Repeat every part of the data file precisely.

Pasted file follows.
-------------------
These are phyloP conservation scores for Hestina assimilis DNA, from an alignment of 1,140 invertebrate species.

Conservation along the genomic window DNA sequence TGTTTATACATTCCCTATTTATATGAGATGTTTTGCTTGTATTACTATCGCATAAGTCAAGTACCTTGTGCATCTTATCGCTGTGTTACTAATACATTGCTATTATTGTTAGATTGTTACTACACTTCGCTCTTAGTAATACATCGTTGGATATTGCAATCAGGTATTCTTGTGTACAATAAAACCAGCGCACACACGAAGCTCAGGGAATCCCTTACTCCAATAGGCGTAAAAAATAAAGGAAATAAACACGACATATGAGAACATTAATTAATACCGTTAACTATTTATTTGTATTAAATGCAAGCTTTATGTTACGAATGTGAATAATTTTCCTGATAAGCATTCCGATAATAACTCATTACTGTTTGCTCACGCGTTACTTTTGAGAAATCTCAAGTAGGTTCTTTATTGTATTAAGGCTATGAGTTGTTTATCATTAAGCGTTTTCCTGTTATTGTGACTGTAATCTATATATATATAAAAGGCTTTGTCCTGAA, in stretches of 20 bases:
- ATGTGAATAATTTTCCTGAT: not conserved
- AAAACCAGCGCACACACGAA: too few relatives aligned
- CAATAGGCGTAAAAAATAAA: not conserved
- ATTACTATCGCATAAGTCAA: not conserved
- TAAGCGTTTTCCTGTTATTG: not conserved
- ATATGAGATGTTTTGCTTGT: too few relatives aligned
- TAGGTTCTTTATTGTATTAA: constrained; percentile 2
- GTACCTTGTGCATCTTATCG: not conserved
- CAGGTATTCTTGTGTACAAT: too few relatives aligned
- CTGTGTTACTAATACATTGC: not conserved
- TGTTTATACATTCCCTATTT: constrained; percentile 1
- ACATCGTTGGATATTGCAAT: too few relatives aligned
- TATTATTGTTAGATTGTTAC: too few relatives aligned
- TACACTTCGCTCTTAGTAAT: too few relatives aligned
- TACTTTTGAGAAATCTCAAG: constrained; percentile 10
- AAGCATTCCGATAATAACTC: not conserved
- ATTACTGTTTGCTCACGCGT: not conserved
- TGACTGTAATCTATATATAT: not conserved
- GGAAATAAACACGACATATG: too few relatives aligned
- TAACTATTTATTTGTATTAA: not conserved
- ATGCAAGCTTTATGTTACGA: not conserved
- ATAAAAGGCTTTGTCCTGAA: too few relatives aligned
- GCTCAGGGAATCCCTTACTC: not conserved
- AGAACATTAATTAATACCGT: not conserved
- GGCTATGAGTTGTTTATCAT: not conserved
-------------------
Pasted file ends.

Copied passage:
These are phyloP conservation scores for Hestina assimilis DNA, from an alignment of 1,140 invertebrate species.

Conservation along the genomic window DNA sequence TGTTTATACATTCCCTATTTATATGAGATGTTTTGCTTGTATTACTATCGCATAAGTCAAGTACCTTGTGCATCTTATCGCTGTGTTACTAATACATTGCTATTATTGTTAGATTGTTACTACACTTCGCTCTTAGTAATACATCGTTGGATATTGCAATCAGGTATTCTTGTGTACAATAAAACCAGCGCACACACGAAGCTCAGGGAATCCCTTACTCCAATAGGCGTAAAAAATAAAGGAAATAAACACGACATATGAGAACATTAATTAATACCGTTAACTATTTATTTGTATTAAATGCAAGCTTTATGTTACGAATGTGAATAATTTTCCTGATAAGCATTCCGATAATAACTCATTACTGTTTGCTCACGCGTTACTTTTGAGAAATCTCAAGTAGGTTCTTTATTGTATTAAGGCTATGAGTTGTTTATCATTAAGCGTTTTCCTGTTATTGTGACTGTAATCTATATATATATAAAAGGCTTTGTCCTGAA, in stretches of 20 bases:
- ATGTGAATAATTTTCCTGAT: not conserved
- AAAACCAGCGCACACACGAA: too few relatives aligned
- CAATAGGCGTAAAAAATAAA: not conserved
- ATTACTATCGCATAAGTCAA: not conserved
- TAAGCGTTTTCCTGTTATTG: not conserved
- ATATGAGATGTTTTGCTTGT: too few relatives aligned
- TAGGTTCTTTATTGTATTAA: constrained; percentile 2
- GTACCTTGTGCATCTTATCG: not conserved
- CAGGTATTCTTGTGTACAAT: too few relatives aligned
- CTGTGTTACTAATACATTGC: not conserved
- TGTTTATACATTCCCTATTT: constrained; percentile 1
- ACATCGTTGGATATTGCAAT: too few relatives aligned
- TATTATTGTTAGATTGTTAC: too few relatives aligned
- TACACTTCGCTCTTAGTAAT: too few relatives aligned
- TACTTTTGAGAAATCTCAAG: constrained; percentile 10
- AAGCATTCCGATAATAACTC: not conserved
- ATTACTGTTTGCTCACGCGT: not conserved
- TGACTGTAATCTATATATAT: not conserved
- GGAAATAAACACGACATATG: too few relatives aligned
- TAACTATTTATTTGTATTAA: not conserved
- ATGCAAGCTTTATGTTACGA: not conserved
- ATAAAAGGCTTTGTCCTGAA: too few relatives aligned
- GCTCAGGGAATCCCTTACTC: not conserved
- AGAACATTAATTAATACCGT: not conserved
- GGCTATGAGTTGTTTATCAT: not conserved